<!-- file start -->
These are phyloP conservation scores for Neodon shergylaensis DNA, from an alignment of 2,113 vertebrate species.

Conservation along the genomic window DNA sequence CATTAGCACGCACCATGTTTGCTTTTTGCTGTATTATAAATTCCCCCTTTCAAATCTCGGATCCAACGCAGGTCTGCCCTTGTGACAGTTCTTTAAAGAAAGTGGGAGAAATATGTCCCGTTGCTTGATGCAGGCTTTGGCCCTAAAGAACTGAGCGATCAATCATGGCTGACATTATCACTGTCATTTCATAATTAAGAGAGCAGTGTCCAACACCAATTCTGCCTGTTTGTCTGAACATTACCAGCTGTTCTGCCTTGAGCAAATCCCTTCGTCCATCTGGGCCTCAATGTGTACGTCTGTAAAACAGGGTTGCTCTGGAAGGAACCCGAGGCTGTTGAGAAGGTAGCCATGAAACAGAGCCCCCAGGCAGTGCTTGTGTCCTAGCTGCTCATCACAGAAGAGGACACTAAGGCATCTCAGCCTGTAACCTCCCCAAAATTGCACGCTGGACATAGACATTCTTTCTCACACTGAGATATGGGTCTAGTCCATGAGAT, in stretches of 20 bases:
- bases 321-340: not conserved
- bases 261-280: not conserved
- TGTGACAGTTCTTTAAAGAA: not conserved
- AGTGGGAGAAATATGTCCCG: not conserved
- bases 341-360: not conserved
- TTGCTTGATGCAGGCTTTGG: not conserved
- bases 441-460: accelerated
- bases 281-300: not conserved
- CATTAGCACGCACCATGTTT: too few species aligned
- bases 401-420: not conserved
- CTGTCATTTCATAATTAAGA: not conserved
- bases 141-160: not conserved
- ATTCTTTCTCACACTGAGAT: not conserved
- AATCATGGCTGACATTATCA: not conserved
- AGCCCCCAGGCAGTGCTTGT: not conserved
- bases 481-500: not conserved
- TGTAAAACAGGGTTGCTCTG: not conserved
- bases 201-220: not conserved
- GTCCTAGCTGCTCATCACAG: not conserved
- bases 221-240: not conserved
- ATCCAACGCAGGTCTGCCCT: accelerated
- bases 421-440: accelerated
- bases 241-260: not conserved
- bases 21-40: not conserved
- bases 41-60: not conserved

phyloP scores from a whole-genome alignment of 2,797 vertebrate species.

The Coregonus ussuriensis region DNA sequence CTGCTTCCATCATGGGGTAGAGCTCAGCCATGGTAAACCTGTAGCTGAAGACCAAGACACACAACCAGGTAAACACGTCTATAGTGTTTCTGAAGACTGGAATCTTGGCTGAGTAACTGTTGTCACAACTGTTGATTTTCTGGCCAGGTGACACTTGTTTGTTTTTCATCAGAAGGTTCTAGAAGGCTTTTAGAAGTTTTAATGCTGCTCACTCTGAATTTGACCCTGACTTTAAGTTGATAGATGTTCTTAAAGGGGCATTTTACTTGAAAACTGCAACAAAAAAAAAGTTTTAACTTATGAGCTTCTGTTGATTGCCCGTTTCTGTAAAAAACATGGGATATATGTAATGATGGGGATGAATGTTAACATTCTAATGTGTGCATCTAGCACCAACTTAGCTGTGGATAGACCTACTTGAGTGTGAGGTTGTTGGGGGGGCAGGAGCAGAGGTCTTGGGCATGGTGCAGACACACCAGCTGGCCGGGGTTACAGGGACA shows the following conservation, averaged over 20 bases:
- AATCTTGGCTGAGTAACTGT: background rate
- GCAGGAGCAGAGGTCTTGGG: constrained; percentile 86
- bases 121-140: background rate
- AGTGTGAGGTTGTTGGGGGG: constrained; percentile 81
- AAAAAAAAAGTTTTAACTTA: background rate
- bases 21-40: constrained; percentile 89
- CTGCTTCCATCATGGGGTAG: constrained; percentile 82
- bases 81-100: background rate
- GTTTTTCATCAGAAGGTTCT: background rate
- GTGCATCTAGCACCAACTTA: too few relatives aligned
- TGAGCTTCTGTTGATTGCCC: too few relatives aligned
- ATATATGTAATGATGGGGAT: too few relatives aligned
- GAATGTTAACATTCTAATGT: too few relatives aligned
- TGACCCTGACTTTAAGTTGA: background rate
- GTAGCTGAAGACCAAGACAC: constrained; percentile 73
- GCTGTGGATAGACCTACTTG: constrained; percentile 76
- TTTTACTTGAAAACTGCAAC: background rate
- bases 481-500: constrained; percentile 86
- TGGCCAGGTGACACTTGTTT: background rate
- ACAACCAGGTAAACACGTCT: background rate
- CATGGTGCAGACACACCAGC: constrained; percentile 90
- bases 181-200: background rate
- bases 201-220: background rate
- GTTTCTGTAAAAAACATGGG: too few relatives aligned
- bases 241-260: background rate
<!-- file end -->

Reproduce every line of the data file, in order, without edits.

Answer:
These are phyloP conservation scores for Neodon shergylaensis DNA, from an alignment of 2,113 vertebrate species.

Conservation along the genomic window DNA sequence CATTAGCACGCACCATGTTTGCTTTTTGCTGTATTATAAATTCCCCCTTTCAAATCTCGGATCCAACGCAGGTCTGCCCTTGTGACAGTTCTTTAAAGAAAGTGGGAGAAATATGTCCCGTTGCTTGATGCAGGCTTTGGCCCTAAAGAACTGAGCGATCAATCATGGCTGACATTATCACTGTCATTTCATAATTAAGAGAGCAGTGTCCAACACCAATTCTGCCTGTTTGTCTGAACATTACCAGCTGTTCTGCCTTGAGCAAATCCCTTCGTCCATCTGGGCCTCAATGTGTACGTCTGTAAAACAGGGTTGCTCTGGAAGGAACCCGAGGCTGTTGAGAAGGTAGCCATGAAACAGAGCCCCCAGGCAGTGCTTGTGTCCTAGCTGCTCATCACAGAAGAGGACACTAAGGCATCTCAGCCTGTAACCTCCCCAAAATTGCACGCTGGACATAGACATTCTTTCTCACACTGAGATATGGGTCTAGTCCATGAGAT, in stretches of 20 bases:
- bases 321-340: not conserved
- bases 261-280: not conserved
- TGTGACAGTTCTTTAAAGAA: not conserved
- AGTGGGAGAAATATGTCCCG: not conserved
- bases 341-360: not conserved
- TTGCTTGATGCAGGCTTTGG: not conserved
- bases 441-460: accelerated
- bases 281-300: not conserved
- CATTAGCACGCACCATGTTT: too few species aligned
- bases 401-420: not conserved
- CTGTCATTTCATAATTAAGA: not conserved
- bases 141-160: not conserved
- ATTCTTTCTCACACTGAGAT: not conserved
- AATCATGGCTGACATTATCA: not conserved
- AGCCCCCAGGCAGTGCTTGT: not conserved
- bases 481-500: not conserved
- TGTAAAACAGGGTTGCTCTG: not conserved
- bases 201-220: not conserved
- GTCCTAGCTGCTCATCACAG: not conserved
- bases 221-240: not conserved
- ATCCAACGCAGGTCTGCCCT: accelerated
- bases 421-440: accelerated
- bases 241-260: not conserved
- bases 21-40: not conserved
- bases 41-60: not conserved

phyloP scores from a whole-genome alignment of 2,797 vertebrate species.

The Coregonus ussuriensis region DNA sequence CTGCTTCCATCATGGGGTAGAGCTCAGCCATGGTAAACCTGTAGCTGAAGACCAAGACACACAACCAGGTAAACACGTCTATAGTGTTTCTGAAGACTGGAATCTTGGCTGAGTAACTGTTGTCACAACTGTTGATTTTCTGGCCAGGTGACACTTGTTTGTTTTTCATCAGAAGGTTCTAGAAGGCTTTTAGAAGTTTTAATGCTGCTCACTCTGAATTTGACCCTGACTTTAAGTTGATAGATGTTCTTAAAGGGGCATTTTACTTGAAAACTGCAACAAAAAAAAAGTTTTAACTTATGAGCTTCTGTTGATTGCCCGTTTCTGTAAAAAACATGGGATATATGTAATGATGGGGATGAATGTTAACATTCTAATGTGTGCATCTAGCACCAACTTAGCTGTGGATAGACCTACTTGAGTGTGAGGTTGTTGGGGGGGCAGGAGCAGAGGTCTTGGGCATGGTGCAGACACACCAGCTGGCCGGGGTTACAGGGACA shows the following conservation, averaged over 20 bases:
- AATCTTGGCTGAGTAACTGT: background rate
- GCAGGAGCAGAGGTCTTGGG: constrained; percentile 86
- bases 121-140: background rate
- AGTGTGAGGTTGTTGGGGGG: constrained; percentile 81
- AAAAAAAAAGTTTTAACTTA: background rate
- bases 21-40: constrained; percentile 89
- CTGCTTCCATCATGGGGTAG: constrained; percentile 82
- bases 81-100: background rate
- GTTTTTCATCAGAAGGTTCT: background rate
- GTGCATCTAGCACCAACTTA: too few relatives aligned
- TGAGCTTCTGTTGATTGCCC: too few relatives aligned
- ATATATGTAATGATGGGGAT: too few relatives aligned
- GAATGTTAACATTCTAATGT: too few relatives aligned
- TGACCCTGACTTTAAGTTGA: background rate
- GTAGCTGAAGACCAAGACAC: constrained; percentile 73
- GCTGTGGATAGACCTACTTG: constrained; percentile 76
- TTTTACTTGAAAACTGCAAC: background rate
- bases 481-500: constrained; percentile 86
- TGGCCAGGTGACACTTGTTT: background rate
- ACAACCAGGTAAACACGTCT: background rate
- CATGGTGCAGACACACCAGC: constrained; percentile 90
- bases 181-200: background rate
- bases 201-220: background rate
- GTTTCTGTAAAAAACATGGG: too few relatives aligned
- bases 241-260: background rate